Comment – Andy Murray admitting that he is finally getting back to his best is significant

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Delight for Andy Murray

We may never see the Andy Murray of old again, but the new version could still be a big threat on the game’s biggest stages in 2022.

After so many near misses and too many defeats on the record of a player who has never been able to tolerate failure, the former world No 1 produced one of his best performances since hip surgery at the start of 2019 as he beat Jannik Sinner 7-6, 6-3 at the Stockholm Open.

World No.10 Sinner has been one of the stand-out performers of this year on the ATP Tour, but he was well-beaten by an impressive Murray, who completed his second win against a top-ten opponent in recent weeks after his victory against Hubert Hurkacz in Vienna last month.

Progress is certainly being made by the 34-year-old and while he has been critical of his own displays after tight losses since Wimbledon last summer, Murray suggested his performance levels are now reaching levels that fuel his optimism for what is to come.

“I did well,” declared Murray. “On my serve I made him work very hard for every point. My variety was pretty good, I returned better as the match went on and overall it was a good solid performance and something that’s kind of been missing a bit recently. It’s a good win.

“I played my game, the game style that works for me. At times in the last year, I’ve got away from that a little bit. Partly outside influences at times but also a feeling that I would need to change the way that I play.

“In important moments I’ve rushed or tried to finish points a little bit too early and maybe gone against what my instincts are.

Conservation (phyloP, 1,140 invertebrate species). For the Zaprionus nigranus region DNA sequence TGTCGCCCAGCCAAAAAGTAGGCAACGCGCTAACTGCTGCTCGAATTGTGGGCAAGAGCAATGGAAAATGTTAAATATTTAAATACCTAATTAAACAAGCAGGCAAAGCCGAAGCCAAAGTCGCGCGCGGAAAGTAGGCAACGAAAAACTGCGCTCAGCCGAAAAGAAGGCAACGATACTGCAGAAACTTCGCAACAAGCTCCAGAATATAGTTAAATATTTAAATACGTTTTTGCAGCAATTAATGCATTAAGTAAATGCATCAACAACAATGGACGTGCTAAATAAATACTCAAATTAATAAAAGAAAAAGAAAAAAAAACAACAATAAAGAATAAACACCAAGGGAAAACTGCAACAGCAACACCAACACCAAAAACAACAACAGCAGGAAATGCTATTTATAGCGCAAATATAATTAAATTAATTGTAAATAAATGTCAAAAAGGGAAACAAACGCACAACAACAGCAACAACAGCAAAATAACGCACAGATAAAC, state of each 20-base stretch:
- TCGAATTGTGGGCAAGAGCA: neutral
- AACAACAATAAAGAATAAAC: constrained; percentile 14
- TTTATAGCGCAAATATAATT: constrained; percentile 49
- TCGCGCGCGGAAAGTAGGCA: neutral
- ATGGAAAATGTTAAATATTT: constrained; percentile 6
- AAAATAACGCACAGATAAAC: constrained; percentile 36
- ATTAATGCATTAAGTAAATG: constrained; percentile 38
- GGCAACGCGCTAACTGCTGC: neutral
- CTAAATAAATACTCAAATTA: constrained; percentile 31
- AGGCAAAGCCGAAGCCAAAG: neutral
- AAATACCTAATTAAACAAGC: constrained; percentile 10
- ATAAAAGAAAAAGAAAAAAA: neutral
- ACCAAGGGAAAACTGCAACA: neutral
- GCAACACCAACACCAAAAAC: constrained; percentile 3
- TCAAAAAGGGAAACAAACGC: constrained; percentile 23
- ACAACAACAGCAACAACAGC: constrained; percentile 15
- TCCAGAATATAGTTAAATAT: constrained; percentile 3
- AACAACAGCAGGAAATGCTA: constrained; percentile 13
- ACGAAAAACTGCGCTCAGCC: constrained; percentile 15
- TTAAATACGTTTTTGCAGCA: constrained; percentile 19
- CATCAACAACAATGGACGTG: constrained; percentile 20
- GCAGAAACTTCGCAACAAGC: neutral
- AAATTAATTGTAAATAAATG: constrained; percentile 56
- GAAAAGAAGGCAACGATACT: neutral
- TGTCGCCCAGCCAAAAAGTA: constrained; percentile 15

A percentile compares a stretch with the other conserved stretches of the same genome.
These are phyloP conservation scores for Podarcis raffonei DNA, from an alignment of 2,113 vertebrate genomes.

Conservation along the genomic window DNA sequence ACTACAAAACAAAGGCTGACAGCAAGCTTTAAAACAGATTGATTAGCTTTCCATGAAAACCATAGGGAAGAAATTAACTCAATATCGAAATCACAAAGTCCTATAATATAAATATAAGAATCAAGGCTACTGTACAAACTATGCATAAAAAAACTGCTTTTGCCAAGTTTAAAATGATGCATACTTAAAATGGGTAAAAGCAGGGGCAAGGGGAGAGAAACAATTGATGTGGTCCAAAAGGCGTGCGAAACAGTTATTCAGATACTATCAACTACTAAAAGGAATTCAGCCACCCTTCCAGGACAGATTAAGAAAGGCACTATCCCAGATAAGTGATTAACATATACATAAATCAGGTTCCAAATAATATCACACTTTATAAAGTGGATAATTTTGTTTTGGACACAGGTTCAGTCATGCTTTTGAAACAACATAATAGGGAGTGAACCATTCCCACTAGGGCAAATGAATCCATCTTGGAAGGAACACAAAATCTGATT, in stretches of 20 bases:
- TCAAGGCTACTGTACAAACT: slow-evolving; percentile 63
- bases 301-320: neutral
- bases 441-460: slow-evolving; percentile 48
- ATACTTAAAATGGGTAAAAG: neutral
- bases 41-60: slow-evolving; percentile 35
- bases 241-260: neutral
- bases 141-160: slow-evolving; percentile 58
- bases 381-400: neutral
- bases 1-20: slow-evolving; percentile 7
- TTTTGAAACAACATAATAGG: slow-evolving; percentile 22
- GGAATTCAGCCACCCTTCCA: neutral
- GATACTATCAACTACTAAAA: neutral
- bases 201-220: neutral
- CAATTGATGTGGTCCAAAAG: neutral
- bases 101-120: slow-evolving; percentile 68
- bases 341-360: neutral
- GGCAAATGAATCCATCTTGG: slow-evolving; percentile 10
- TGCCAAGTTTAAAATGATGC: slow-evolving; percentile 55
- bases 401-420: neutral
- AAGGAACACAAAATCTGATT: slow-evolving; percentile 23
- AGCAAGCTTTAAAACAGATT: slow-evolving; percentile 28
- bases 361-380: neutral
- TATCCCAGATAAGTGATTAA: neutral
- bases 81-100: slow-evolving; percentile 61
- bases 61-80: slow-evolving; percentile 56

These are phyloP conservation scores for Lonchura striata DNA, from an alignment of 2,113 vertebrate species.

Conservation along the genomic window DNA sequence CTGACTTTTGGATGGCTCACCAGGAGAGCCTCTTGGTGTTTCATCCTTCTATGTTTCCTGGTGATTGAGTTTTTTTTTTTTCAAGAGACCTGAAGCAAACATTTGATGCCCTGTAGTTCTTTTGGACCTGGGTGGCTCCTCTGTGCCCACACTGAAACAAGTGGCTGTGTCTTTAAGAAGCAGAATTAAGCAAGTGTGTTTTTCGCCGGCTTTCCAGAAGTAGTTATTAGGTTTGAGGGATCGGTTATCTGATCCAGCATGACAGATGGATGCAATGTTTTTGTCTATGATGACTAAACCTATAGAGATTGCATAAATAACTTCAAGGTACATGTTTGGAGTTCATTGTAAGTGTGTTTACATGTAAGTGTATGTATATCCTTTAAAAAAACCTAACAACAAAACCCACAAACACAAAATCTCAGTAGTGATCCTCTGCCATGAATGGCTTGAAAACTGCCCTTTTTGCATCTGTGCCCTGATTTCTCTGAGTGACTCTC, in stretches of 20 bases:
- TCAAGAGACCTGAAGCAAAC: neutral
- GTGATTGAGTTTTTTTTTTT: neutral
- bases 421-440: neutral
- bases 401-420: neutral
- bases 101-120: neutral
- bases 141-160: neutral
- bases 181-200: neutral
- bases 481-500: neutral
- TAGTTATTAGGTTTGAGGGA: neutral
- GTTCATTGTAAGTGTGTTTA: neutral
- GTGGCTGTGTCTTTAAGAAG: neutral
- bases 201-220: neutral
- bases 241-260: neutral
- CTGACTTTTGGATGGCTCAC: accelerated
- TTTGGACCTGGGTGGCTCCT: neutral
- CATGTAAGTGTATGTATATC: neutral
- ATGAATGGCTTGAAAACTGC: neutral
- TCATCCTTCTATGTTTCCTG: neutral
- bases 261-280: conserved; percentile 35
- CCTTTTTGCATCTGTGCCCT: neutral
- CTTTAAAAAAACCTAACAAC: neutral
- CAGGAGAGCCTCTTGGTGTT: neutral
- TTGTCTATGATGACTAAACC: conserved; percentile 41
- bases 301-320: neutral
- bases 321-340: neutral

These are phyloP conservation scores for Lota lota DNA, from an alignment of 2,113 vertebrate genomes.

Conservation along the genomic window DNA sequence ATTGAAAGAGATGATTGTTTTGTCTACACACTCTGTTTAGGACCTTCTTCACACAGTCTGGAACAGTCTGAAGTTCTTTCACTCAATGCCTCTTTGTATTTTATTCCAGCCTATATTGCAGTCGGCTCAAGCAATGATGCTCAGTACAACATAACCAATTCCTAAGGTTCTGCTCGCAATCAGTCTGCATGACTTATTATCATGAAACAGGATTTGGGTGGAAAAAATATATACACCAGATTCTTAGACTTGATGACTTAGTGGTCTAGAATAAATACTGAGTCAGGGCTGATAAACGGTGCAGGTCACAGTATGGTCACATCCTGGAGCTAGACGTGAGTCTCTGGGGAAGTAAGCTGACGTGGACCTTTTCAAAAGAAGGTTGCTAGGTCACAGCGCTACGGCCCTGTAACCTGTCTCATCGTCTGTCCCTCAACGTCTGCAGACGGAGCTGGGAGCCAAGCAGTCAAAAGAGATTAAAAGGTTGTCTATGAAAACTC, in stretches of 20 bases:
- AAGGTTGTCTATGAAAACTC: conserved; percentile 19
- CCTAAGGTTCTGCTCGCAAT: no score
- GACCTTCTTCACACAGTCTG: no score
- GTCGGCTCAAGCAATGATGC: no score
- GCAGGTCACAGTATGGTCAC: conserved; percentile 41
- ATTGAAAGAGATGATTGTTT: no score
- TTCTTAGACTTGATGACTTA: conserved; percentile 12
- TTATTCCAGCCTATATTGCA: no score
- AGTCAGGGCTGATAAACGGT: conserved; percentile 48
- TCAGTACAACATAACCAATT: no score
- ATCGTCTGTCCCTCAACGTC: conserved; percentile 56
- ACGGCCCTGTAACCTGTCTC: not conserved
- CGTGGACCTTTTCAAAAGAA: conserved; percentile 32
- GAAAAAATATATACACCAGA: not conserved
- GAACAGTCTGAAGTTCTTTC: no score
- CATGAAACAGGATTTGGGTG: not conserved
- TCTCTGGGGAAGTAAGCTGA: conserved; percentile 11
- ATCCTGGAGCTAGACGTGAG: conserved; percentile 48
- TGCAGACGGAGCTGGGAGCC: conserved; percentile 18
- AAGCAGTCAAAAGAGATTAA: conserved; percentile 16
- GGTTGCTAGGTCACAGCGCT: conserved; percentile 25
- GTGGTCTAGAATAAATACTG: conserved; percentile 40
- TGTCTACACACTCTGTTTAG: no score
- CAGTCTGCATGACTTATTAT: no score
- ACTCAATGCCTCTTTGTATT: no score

“If I’d been more clinical and made better decisions and played the right tennis, being smart, I would have finished matches sooner, and that preserves your body. Even a few weeks ago I may have lost that first set.”

Murray suggested he was not playing top-level tennis a few weeks backs, but he clearly feels that tide has turned as he is now showing signs that he can mix it with the best in the game once more and that has to bode well ahead of the Australian Open in January.

“I’m playing at the top level and I’m winning matches against the top players in the world, and the ones that I’m losing I’m pushing the best players in the world. So that argument is finished. I can compete at the top level,” he added.

“But when I originally came back I doubted that. It’s been difficult at times to build that confidence with not getting the matches consistently, or winning enough of the big matches.

“I’ve said in the last few weeks, it’s coming. I don’t know if it will be this week or at the beginning of next year, but I’m going to be pushing and getting deep in tournaments again.”

This will be only Murray’s second ATP Tour quarter-final in the last two years and victory over American Tommy Paul would put him through to the last four at this level for the first time since his title in Antwerp in 2019.

These may only be baby steps for a three-time Grand Slam champion, but if he needed confirmation that he can be a threat to the game’s best next year, Murray now has it.

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